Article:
African Studies, Essays, , , ,

Igwebuikology as an Igbo-African Philosophy for Catholic-Pentecostal Relations

Pentecostalism began in the earliest part of the 20th century in the United States of America as the last fruit of the reformation. It emerged out of the Wesleyan Holiness Movement between 1901 and 1906 in Topeka, Kan and Los Angeles. They were in fact said to have been expelled from the Second Baptist Church in Los Angeles because of their constant insistence on the need for revival. From these areas, it gradually spread to other places in the United States of America, Europe and Sub-Saharan Africa. However, in Nigeria, Pentecostalism emanated from the political and religious scenario of the decades between 1950 and 1970. It was a time when the goal of self-affirmation was glaringly evident in the projects of nationalists. Thus Mbefo (2001) avers that Pentecostalism emanated as a parallel search for liberation from the churches of the European imperialism.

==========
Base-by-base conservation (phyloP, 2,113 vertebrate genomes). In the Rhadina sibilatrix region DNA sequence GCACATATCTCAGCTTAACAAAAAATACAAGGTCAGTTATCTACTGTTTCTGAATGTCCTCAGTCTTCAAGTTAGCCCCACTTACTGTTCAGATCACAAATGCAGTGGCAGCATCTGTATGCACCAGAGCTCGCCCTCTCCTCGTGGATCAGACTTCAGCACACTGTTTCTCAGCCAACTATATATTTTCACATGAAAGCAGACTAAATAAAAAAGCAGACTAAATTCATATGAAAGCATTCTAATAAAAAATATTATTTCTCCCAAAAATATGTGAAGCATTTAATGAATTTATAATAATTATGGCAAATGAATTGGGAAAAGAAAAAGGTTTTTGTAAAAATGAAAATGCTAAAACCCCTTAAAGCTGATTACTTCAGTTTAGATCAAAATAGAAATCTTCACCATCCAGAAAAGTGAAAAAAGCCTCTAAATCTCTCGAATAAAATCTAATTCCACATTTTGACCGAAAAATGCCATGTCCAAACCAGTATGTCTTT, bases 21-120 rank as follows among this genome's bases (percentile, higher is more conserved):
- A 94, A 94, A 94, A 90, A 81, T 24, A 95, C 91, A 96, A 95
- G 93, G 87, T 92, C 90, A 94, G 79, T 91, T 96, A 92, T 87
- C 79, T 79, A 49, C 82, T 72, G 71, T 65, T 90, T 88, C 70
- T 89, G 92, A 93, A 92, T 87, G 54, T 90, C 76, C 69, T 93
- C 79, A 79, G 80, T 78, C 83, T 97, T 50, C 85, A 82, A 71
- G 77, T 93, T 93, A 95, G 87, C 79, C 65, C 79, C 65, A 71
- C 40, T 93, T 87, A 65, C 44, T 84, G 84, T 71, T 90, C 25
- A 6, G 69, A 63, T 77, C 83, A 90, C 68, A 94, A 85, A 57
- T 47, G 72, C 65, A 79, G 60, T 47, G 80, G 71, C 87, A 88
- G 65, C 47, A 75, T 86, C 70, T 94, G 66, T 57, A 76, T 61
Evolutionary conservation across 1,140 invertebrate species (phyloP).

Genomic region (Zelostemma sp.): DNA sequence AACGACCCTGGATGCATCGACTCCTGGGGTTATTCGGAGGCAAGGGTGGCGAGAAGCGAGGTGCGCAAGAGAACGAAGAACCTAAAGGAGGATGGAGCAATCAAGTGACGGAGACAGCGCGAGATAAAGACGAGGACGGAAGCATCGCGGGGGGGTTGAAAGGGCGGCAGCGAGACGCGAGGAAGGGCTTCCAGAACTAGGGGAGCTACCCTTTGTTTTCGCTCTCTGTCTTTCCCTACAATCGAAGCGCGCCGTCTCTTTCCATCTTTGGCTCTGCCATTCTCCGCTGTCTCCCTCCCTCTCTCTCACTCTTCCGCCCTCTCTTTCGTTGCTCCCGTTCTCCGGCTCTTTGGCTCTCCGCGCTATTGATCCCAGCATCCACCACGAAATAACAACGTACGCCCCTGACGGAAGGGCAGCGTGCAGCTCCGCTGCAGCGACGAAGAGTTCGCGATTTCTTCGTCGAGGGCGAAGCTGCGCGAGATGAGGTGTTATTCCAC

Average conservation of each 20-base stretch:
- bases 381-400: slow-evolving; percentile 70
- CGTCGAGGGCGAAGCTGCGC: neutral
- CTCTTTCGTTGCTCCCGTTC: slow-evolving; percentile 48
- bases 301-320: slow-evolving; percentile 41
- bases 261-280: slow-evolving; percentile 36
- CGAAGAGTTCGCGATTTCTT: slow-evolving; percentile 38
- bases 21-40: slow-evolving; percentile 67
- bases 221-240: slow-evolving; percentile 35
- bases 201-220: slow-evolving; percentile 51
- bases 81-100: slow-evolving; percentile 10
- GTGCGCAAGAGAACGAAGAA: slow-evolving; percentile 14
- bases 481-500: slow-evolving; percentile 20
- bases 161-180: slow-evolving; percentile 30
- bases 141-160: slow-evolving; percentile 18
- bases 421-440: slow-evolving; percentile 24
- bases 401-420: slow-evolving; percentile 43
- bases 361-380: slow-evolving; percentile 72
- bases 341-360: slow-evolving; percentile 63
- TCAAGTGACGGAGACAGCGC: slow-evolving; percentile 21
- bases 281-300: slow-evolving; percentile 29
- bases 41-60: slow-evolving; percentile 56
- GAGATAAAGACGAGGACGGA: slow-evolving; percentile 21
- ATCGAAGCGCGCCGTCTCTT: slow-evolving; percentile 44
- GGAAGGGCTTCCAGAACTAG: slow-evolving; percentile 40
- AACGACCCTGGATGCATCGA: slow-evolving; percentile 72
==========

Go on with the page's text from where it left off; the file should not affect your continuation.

By 1950, and even before the advent of Pentecostalism to Nigeria, Catholicism and Protestantism were already in existence. While the emergence of Pentecostalism was accepted by many who yearned for something different, many kept their distance, fearing that the Pentecostal experience which is at the heart of Pentecostalism could not have solid spiritual and doctrinal foundation. There was a struggle for supremacy, which was supported by enough antagonism. These struggle and antagonism were based on the differences in cosmological perspectives, which generated different interpretations of the Holy Scripture and thus the Christian life. A cursory glance at the recent happenings in Nigeria precisely, reveals that there still exist clashes in the area of mission between Catholic and Pentecostal missions. Aggression and diffidence have frequently been at the root of their relations. While Pentecostals identify Rome with Babylon and have difficulty recognizing the saving value of the Catholic Church, many Catholics view with suspicion the proliferation of divine interventions as forms of proselytism. While acknowledging this aggression and diffidence, this piece has the burden of proffering a solution to the differences between African Catholics and Pentecostals. It argues that the differences can be bridged through Igwebuikology, an Igbo-African philosophy which can enhance Catholic-Pentecostal relations.

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